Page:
Josh: Just wrapped up our fourth full season.

Carolyn: The fourth full season season here. We're still in the phase of this homestead where we're building infrastructure, we're getting our systems in place. There's always going to be some maintenance of those. There's always going to be some rehashing systems, refining them, or making them better. But we're at a phase where we're still actively shaping the systems and the infrastructure. We have a lot of projects every year that are going onto the list that are big infrastructure projects. We don't plan on doing it this heavily every year for the rest of our lives.

Josh: We actually have a timeframe on that as well, on how long we're going to [inaudible 00:12:10]

Carolyn: We do. We're in this time on this homestead, I guess I'm saying, where we're really pushing a little bit, and we're doing a lot of big infrastructure projects. As you're hearing this, I think it's important to put it into context. If you're thinking about what you're doing on your homestead, you may be in a more mature homestead position, where you already have your infrastructure set up and you're just maintaining. That's great. I always want to give this caveat of don't compare. Let's not compare. We're sharing what we're doing for examples so that you guys can see how we're thinking about things, how we're processing them. But it can be really easy to get stuck in that compare yourself to somebody else, and then not feel so great about what you've accomplished in the year. That is not at all what we want to have come out.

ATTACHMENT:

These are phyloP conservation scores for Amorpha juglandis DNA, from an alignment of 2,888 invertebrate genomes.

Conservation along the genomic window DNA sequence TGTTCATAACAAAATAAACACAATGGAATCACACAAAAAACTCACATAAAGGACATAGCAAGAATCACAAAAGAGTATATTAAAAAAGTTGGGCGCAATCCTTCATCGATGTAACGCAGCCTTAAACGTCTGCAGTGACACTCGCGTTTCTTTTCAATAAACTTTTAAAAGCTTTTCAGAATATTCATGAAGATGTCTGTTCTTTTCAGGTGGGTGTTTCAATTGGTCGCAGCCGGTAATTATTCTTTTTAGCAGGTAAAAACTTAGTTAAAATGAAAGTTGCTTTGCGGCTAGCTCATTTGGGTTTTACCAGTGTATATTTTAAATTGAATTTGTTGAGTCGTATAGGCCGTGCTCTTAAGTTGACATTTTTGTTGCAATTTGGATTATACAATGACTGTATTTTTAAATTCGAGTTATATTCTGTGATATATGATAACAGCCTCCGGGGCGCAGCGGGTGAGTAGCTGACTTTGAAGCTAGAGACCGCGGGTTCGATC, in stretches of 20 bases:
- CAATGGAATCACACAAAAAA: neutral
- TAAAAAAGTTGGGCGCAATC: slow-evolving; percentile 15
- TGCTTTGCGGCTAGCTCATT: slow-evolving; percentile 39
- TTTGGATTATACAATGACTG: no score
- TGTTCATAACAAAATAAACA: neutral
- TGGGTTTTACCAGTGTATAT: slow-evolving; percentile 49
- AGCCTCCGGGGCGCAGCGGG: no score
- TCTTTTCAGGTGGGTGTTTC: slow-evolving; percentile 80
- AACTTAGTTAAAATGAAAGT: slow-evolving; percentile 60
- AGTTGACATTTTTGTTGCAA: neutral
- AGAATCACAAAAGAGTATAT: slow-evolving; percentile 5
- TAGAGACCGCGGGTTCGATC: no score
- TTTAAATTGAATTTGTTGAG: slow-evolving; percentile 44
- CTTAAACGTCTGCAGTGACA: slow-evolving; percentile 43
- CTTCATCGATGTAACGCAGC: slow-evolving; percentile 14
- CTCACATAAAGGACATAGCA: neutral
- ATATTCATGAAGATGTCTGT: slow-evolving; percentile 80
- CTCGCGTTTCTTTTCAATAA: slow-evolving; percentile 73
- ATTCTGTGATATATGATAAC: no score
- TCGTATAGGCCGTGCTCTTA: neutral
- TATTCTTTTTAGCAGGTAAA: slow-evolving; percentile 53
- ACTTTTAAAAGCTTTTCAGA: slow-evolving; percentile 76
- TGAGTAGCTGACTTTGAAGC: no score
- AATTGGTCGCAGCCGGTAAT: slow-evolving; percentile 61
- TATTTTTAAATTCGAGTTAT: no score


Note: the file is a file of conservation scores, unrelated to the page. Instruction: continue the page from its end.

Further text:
Josh: You got to apply things to your own context. I think another part of that context that's important when we're talking about some of the things we're doing is we're not only developing a homestead for ourselves now for, say the rest of our lives. We have a generational perspective where we're setting up a homestead and setting up systems that makes it easier for the next generation to take on. We've done the being out in two foot of snow, hacking through the ice with a hatchet, dealing with frozen lines outside, the things that many of us have dealt with in homesteading. That's just one little example. But we're building systems so that it's easier to operate for the long term.

Everything we think about while we're trying to do things now, we're thinking about the next generation. We're also thinking about the next generation being able to actually do economic ventures on the homestead. That means a working farm, not just a homestead. We're setting it up for the next generation for that. A lot of things we do might be overkill for what we need right now. But it's a long-term picture, and we want to make something that's inviting for the next generation to take on and that they can focus on new things, on economizing, and not some of the deeper, bigger infrastructure.

Carolyn: I think every time we make an improvement around the property, they get to experience that too, the kids are. They're like, "Remember last winter when we were hauling those frozen hoses here and there and doing this? Now look at it." It gives a lot of hope that this isn't just going to be drudgery forever.

Josh: Where do you want to go? What do you want to tackle here?

Carolyn: Let's talk about some of these larger infrastructure things because we've done a lot of... Everywhere we go, we're trying to improve. Every year, we're trying to improve the livestock, the meat raising, or the gardening. But let's start with some of these larger infrastructure projects that we put into place.

Josh: One of the earliest in the year was fencing. Within a permaculture design paradigm, it's often said to give it three years using only temporary fencing on a property because you are going to use the land, you're going to get familiar with it through the seasons, and you don't want to spend money on permanence too quickly in certain areas. Certain things you need to, like land. Oh gosh, it just totally went out of my head.